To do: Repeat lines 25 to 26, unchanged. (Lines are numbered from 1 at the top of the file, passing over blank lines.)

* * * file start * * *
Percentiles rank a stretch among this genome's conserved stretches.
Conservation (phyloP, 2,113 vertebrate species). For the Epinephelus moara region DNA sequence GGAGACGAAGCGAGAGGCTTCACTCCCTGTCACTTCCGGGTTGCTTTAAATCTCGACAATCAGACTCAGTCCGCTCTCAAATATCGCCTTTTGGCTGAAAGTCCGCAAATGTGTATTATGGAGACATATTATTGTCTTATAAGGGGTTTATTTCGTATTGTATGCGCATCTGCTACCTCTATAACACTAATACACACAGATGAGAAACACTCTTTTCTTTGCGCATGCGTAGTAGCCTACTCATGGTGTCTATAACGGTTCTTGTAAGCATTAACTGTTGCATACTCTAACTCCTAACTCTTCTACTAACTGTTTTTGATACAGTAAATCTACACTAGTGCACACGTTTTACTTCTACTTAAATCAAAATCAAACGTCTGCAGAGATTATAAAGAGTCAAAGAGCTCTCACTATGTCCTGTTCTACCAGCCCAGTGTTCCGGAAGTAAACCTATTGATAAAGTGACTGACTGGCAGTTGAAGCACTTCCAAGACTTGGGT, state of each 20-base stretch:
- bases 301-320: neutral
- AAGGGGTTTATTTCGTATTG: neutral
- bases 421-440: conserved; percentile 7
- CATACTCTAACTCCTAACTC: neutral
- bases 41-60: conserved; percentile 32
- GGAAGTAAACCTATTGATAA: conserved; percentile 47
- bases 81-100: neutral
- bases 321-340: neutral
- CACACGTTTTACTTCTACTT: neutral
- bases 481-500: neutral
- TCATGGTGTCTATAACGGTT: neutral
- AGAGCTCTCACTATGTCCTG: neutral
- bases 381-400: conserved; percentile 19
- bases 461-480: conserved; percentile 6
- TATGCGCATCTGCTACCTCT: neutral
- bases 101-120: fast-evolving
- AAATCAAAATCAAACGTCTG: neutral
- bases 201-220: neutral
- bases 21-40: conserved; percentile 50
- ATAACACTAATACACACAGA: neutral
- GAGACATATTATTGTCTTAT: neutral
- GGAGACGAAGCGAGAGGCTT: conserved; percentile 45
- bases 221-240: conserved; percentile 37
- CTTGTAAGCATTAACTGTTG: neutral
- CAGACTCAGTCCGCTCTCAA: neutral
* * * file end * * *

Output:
- bases 221-240: conserved; percentile 37
- CTTGTAAGCATTAACTGTTG: neutral